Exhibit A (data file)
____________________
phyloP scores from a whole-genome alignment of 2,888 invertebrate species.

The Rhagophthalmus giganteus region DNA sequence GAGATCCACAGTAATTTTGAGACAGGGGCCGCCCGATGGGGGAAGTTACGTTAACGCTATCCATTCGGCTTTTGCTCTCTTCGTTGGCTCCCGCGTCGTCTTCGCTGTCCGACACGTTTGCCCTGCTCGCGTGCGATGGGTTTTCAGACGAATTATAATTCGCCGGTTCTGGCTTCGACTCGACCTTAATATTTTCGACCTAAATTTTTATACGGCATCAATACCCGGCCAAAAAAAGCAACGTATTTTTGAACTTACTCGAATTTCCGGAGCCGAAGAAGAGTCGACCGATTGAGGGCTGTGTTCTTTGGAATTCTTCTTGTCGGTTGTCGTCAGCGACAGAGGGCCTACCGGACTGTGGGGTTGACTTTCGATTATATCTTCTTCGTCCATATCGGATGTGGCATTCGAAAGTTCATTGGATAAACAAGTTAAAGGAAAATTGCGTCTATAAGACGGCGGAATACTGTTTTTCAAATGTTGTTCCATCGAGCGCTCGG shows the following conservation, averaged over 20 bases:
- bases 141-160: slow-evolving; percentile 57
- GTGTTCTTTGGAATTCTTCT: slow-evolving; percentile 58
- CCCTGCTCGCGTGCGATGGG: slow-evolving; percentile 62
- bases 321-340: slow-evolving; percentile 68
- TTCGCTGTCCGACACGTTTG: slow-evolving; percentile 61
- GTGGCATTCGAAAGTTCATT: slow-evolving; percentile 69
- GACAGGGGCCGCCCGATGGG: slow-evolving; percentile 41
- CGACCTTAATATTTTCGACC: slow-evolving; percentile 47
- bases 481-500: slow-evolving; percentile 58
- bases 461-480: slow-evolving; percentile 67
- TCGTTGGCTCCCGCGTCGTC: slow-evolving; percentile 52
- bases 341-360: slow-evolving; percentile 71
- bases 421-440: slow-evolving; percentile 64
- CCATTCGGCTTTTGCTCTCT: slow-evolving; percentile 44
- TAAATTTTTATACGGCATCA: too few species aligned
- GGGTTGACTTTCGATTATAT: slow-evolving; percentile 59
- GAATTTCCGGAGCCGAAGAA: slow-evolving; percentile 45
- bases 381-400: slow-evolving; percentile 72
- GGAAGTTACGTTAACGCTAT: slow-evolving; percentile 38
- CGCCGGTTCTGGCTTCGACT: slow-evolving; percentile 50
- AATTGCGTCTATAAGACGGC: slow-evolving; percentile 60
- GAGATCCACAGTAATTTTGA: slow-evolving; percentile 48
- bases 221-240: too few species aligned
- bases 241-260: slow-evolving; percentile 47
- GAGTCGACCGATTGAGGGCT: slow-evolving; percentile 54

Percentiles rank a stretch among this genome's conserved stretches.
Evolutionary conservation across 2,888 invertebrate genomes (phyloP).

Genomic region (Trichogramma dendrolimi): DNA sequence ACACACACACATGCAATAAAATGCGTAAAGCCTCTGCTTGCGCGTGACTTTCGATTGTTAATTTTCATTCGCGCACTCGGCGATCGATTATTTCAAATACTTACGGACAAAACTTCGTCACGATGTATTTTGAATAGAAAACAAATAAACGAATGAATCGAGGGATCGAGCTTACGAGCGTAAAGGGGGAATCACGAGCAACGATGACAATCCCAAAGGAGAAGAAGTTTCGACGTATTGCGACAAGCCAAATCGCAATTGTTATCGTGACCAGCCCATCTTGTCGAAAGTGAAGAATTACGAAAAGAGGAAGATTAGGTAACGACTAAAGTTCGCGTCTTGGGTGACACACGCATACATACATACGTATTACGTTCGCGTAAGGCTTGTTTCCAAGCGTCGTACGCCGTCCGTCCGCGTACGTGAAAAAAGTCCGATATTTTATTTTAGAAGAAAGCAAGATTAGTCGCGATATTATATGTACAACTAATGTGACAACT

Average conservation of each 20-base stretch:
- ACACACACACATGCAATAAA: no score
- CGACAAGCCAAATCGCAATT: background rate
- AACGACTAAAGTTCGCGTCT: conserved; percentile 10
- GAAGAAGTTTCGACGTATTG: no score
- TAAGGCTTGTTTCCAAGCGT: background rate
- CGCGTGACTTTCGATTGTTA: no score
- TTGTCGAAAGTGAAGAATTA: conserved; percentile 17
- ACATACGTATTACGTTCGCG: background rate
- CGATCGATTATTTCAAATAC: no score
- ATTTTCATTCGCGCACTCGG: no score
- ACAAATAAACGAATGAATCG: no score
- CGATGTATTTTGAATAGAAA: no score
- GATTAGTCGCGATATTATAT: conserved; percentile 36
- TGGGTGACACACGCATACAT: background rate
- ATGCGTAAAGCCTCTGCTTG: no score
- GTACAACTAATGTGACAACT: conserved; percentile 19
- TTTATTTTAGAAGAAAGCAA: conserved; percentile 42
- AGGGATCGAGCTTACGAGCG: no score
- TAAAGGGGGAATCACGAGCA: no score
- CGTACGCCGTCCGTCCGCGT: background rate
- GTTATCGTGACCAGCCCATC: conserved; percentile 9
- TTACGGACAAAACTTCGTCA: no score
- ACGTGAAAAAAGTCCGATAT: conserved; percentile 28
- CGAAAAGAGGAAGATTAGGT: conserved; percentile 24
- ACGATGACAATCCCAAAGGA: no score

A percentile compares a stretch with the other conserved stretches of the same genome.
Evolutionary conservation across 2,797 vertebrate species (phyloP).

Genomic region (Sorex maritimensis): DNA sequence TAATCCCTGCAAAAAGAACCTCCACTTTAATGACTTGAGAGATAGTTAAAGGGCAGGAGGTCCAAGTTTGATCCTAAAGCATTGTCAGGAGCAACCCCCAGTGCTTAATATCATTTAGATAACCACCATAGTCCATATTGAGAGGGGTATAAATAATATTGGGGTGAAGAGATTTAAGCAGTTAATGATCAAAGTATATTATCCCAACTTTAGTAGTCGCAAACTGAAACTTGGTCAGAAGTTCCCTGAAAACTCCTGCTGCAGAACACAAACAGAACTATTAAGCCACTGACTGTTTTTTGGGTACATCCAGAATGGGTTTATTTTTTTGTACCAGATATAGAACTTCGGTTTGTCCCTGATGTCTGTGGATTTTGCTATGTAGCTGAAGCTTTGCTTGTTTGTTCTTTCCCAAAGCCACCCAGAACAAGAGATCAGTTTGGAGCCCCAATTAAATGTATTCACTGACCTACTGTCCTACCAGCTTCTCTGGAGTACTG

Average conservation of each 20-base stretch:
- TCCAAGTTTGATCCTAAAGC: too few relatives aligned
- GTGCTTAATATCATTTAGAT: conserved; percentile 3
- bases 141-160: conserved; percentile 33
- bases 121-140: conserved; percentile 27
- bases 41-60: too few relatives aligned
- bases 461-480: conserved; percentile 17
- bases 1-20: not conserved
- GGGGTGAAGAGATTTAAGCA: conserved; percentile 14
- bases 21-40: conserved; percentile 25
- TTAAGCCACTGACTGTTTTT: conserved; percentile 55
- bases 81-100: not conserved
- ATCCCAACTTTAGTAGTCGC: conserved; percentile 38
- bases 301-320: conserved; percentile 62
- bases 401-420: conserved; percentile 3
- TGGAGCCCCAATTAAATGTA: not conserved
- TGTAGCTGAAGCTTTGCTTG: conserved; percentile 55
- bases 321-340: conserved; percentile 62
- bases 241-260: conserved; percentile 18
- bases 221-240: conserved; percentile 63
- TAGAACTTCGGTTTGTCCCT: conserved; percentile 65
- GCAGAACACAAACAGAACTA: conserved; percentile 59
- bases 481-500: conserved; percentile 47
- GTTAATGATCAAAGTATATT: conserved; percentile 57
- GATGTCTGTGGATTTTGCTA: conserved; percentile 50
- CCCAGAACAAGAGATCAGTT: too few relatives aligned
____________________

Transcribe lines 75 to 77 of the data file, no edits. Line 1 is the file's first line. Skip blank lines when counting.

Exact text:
- TGGAGCCCCAATTAAATGTA: not conserved
- TGTAGCTGAAGCTTTGCTTG: conserved; percentile 55
- bases 321-340: conserved; percentile 62